High School: Colorado State
York senior guard David Cohn committed to Colorado State on Tuesday, according to his club coach.
Cohn, a 6-2 shooting guard, had offers from nearly 20 schools. He visited Colorado State twice before making his decision.
“Coach (Larry) Eustachy and (assistant Niko) Medved did a great job,” Illinois Wolves club coach Mike Mullins said. “David’s an explosive scorer, athletic and gritty defender. His best days are ahead of him as he gains strength to match his skills and athletic ability.”
Cohn was an ESPNChicago.com all-area selection last season. He averaged 22 points, five rebounds and five assists for York and shot 51 percent from the field and 48 percent from 3-point range. He scored a school-record 47 points in a game last season.
Cohn is Colorado State’s second Class of 2013 commitment.
One to latch onto to him. A second to slow him down. A third to put him to the ground.
Opposing defenses have been discovering that the hard way this season. Bibbs, the ESPNChicago.com Prep Athlete of the Week, has not only been envisioning that no one can stop him, but he’s also been proving it.
Despite missing Plainfield North’s season opener, Bibbs has rushed for 1,169 yards and 19 touchdowns in four games. He’s run for 300-plus yards on three occasions and has scored four or more touchdowns in all of his games.
“Whenever you see him run and do some of the things he does, you expect them to a certain extent,” Plainfield North coach Tim Kane said. “We knew he had made quite some progress, but some of the things he has done during games quite honestly have been special.”
Bibbs’ season did get off to a slow start as he had to miss the season opener because he hadn’t participated in enough preseason practices to be eligible.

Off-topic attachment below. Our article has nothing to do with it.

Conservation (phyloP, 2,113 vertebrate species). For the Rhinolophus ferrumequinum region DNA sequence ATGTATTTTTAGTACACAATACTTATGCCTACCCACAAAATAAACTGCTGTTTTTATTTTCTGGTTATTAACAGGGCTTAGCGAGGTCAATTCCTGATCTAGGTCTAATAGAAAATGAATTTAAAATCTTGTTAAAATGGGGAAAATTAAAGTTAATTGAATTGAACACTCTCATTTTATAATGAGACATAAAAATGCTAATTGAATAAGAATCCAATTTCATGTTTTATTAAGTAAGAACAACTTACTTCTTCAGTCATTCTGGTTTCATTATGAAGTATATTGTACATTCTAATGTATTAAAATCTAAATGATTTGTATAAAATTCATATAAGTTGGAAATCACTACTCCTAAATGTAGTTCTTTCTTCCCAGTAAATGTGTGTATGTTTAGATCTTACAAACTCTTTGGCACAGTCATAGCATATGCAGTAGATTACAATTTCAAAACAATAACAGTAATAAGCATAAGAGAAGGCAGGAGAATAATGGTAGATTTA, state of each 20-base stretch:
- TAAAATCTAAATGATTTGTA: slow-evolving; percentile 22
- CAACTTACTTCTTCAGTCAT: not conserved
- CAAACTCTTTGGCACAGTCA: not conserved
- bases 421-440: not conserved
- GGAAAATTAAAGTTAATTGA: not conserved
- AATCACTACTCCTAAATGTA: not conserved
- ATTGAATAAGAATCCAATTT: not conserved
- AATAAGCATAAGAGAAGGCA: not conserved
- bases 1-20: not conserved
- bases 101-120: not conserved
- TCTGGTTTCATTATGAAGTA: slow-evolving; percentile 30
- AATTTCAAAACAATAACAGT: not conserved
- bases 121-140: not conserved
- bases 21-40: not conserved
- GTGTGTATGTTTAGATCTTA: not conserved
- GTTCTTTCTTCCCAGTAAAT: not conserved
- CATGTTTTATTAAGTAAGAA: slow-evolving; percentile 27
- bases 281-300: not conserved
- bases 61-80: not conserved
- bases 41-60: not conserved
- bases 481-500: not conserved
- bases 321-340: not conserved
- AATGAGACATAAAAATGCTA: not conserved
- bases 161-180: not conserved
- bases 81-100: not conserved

In Week 2, he quickly made up for lost time. Against Grant, he rushed for 338 yards and six touchdowns, both career highs.
From there, Bibbs knew this season would be one to remember.
“My sophomore year I was real dominant at the sophomore level, but I was jittery my junior year,” Bibbs said. “This year I’m putting out all my weapons. I’m not holding back, and I love it.
“I feel stronger. I feel faster. I feel like those 11 guys on the defense don’t stand a chance against the offense. That’s how I feel.”
For anyone who thought Bibbs’ first game was a fluke, he went out the next week and ran for 177 yards and five touchdowns against Plainfield East. The following week he had 306 yards and four touchdowns against Plainfield Central. Finally last week, he rushed for 340 yards, a new career high, and four touchdowns.
Bibbs’ combination of power and speed has always impressed Kane, but it’s his vision that amazes him.
“He has the ability to make a big play out of what would be an average play,” Kane said. “He can take a 4-, 5-yard run and turn that into a 40-yard touchdown run. He’s made some pretty good plays where defenses have blitzed right into him or we missed a block up front.”
Bibbs can credit his 4.3-second 40-yard speed and 350-pound bench press to hard work, but he’s not sure where his vision comes from. It doesn’t run in his family. His family was a basketball one until Bibbs took up football in fifth grade.
However he’s acquired it, he is thankful for it.
“I think it’s the best attribute I have,” Bibbs said. “It’s natural. It’s just natural ability cutting back and finding an open field.”
With Bibbs putting together such a remarkable season, colleges have been calling. The problem is when Bibbs answers, he lets everyone know he’s already committed to Colorado State, and he has no plans of changing that no matter how yards or touchdowns he runs for this season.
“They’re committed to me, and I’m committed to them,” Bibbs said. “I thought about the Big Ten. I was learning toward Purdue and [Illinois]. But I kind of wanted to get away, see some new places. Going West will open up new things for me.”
Kane has no doubt that Bibbs will continue his football success at Colorado State.
“The thing people don’t realize about him is he’s such a fierce competitor,” Kane said. “This kid hates to lose. It’s not about how many carries or yards he gets. He wants to win. He wants to be the best running back in the field. He’s pretty motivated to be successful.”